FARLEY discussed finding news reporters and anchors by discarding categories and rules and overcoming onerous HR rules ("find a job category that doesn't need to go through the HR process, like vacation relief ... then you can promote from within"). TRADUP also stressed the need for hosts to be storytellers and related how he handled controversial comments by show hosts, including defusing an incident with host BILL BENNETT by calling back all of the protestors while allowing the story to blow over. "We have to stand up for our talent and get behind them," TRADUP said. He advised prospective hosts to come up with pitches for themself other than "I'm the (fill in the blank) RUSH LIMBAUGH." And GILBERT said that the issue is not hosts' age but their life experience ("a good host is a bad Country song"), but added that "we have to be open to finding other people." He suggested that "We are too old and we are too white" in Sports radio, telling the people in the room that this issue needs to be addressed and agreeing with FARLEY that overnights and weekends should be used to let new hosts work on their acts.
And from the audience, JACK SWANSON, the former KGO-A/SAN FRANCISCO programmer, said that he had been informed by text that five more news staffers were fired today at his old station, replaced by news generated by CUMULUS' DALLAS news department, and bemoaned how the industry has cut back and has not invested in itself. "(It's) less relevant to everybody," he asserted, adding that "there are some great stations in AMERICA" but noted that "it costs a lot of money to do it" and that the successful stations "are not trying to make it cheaper."
Consultants Present, Glenn Beck Talks
In the afternoon, VALERIE GELLER started with a presentation on the seven essentials of top shows (content creation, unique content, caring about listeners, selling it, "product plus permanence plus promotion," having a digital specialist, storytellers), followed by presentations by KIPPER MCGEE on managing content across multiple platforms and STEVE JONES' "Brand Like a Rock Star" talk.
Because the slate ran late and due to restructions in GLENN BECK's schedule, "GLENN BECK: UNPLUGGED," featuring the PREMIERE/THEBLAZE host, moved up to an earlier slot and the panel on public relations and dealing with the media moderated by veteran public relations and marketing executive AMIR FORESTER moved back to the later slot. BECK insisted that hosts have "more opportunity... then ever before," namely the ability to go it alone online. Moved nearly to tears by an older friend's plight of being unable to take advantage of the new media, BECK lauded his own staff led by DOM THEODORE and CHRIS PETERSON in discussing the success of his own single network stream. BECK advised the audience to "simplify" and ask themselves, "do I really care" about whatever it is that they're talking about or doing. He added that talkers should "embrace change." At the end of his speech, BECK was presented with the event's annual ANDREW ASHWOOD Award by FARLEY, last year's winner. "I wish there were more of you in the business," FARLEY told BECK, who fought back tears while accepting the honor.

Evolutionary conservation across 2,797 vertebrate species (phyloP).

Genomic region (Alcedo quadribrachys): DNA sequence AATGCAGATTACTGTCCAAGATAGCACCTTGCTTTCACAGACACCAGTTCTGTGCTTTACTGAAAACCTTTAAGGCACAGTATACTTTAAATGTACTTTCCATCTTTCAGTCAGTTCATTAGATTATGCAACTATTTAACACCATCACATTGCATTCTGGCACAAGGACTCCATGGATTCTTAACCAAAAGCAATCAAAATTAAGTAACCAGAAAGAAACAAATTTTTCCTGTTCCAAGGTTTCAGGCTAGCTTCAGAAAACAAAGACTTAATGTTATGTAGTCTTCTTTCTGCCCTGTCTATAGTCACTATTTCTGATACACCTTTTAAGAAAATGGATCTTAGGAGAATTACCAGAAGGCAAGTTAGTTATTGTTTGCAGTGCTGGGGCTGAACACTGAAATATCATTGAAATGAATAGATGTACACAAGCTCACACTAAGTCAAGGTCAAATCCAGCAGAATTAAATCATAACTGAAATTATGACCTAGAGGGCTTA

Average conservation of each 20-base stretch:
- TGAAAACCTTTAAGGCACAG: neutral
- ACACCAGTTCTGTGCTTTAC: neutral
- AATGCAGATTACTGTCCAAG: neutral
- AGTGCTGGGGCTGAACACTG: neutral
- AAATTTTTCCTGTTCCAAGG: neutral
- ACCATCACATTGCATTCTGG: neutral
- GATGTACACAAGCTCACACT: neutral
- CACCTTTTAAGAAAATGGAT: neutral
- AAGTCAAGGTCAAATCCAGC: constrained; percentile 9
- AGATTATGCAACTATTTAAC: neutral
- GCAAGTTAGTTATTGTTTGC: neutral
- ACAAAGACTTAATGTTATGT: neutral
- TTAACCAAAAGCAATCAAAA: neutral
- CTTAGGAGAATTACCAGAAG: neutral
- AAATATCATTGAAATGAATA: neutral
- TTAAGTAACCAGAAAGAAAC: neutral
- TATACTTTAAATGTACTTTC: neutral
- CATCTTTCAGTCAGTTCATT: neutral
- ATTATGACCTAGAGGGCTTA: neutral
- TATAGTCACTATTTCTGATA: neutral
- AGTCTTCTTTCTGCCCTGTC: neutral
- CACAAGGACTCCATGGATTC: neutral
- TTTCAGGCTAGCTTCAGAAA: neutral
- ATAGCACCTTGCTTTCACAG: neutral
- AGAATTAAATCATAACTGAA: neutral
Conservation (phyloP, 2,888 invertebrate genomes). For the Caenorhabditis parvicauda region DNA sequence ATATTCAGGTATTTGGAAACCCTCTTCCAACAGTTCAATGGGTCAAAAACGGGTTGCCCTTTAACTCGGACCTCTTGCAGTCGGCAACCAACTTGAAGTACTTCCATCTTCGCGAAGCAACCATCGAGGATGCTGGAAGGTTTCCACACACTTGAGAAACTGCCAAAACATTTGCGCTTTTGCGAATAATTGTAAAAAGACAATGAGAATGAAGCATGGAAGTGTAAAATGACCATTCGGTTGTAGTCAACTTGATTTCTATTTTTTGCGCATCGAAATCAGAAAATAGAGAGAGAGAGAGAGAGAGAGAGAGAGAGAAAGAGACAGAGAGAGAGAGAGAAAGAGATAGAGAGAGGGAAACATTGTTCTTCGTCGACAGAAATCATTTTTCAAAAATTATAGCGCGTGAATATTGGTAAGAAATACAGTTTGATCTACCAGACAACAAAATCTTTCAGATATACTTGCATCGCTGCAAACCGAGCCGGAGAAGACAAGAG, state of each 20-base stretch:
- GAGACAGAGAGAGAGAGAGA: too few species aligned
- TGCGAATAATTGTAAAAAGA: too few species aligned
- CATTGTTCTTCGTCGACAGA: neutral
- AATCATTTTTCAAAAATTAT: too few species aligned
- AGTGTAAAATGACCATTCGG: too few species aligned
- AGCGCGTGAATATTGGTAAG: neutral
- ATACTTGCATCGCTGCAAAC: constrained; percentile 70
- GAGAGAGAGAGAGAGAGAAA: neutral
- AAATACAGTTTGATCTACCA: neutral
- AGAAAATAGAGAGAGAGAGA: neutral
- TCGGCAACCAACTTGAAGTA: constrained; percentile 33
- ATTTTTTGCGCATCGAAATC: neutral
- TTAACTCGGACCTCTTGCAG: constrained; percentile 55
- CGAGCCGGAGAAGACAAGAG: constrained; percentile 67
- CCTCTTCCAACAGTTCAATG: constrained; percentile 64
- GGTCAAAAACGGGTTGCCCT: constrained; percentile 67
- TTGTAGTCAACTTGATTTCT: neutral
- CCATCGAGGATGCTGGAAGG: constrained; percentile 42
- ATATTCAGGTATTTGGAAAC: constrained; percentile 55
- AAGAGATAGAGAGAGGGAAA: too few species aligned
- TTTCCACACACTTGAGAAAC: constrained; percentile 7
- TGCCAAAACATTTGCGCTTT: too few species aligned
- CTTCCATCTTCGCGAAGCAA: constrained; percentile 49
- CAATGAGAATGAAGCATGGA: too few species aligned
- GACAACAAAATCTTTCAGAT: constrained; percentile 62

And the day's closing panel featued ROBYN WALENSKY from BECK's THEBLAZE RADIO NETWORK, CUMULUS Talk WMAL-A-F/WASHINGTON's LARRY O'CONNOR, CUMULUS Talk WBAP-A/DALLAS and WKIM/MEMPHIS host BEN FERGUSON, veteran talk radio executive AMY BOLTON, and agent HEATHER COHEN discussing with FORESTER how to best handle the media in a crisis.
SATURDAY's sessions will include HOBBS moderating "Talk Academy II," with consultant GREG MOCERI, CUMULUS' RANDALL BLOOMQUIST, CBS RADIO Sports KRLD-F (105.3 THE FAN) and News KRLD-A/DALLAS' GAVIN SPITTLE, CLEAR CHANNEL's KEN CHARLES, and WYD MEDIA's RON HARTENBAUM; "25 Great Ideas in 25 Minutes (or More)," moderated by CUMULUS' MIKE MCVAY and including PREMIERE host ANDY DEAN, CBS RADIO Talk WPHT-A/PHILADELPHIA host CHRIS STIGALL, CUMULUS Talk WBAP-A/DALLAS host CHRIS KROK, GENESIS COMMUNICATIONS NETWORK host DR. DAHLIA WACHS, and ALL ACCESS VP/Editor, News-Talk-Sports PERRY MICHAEL SIMON; and a presentation by consultant WALTER SABO on online video.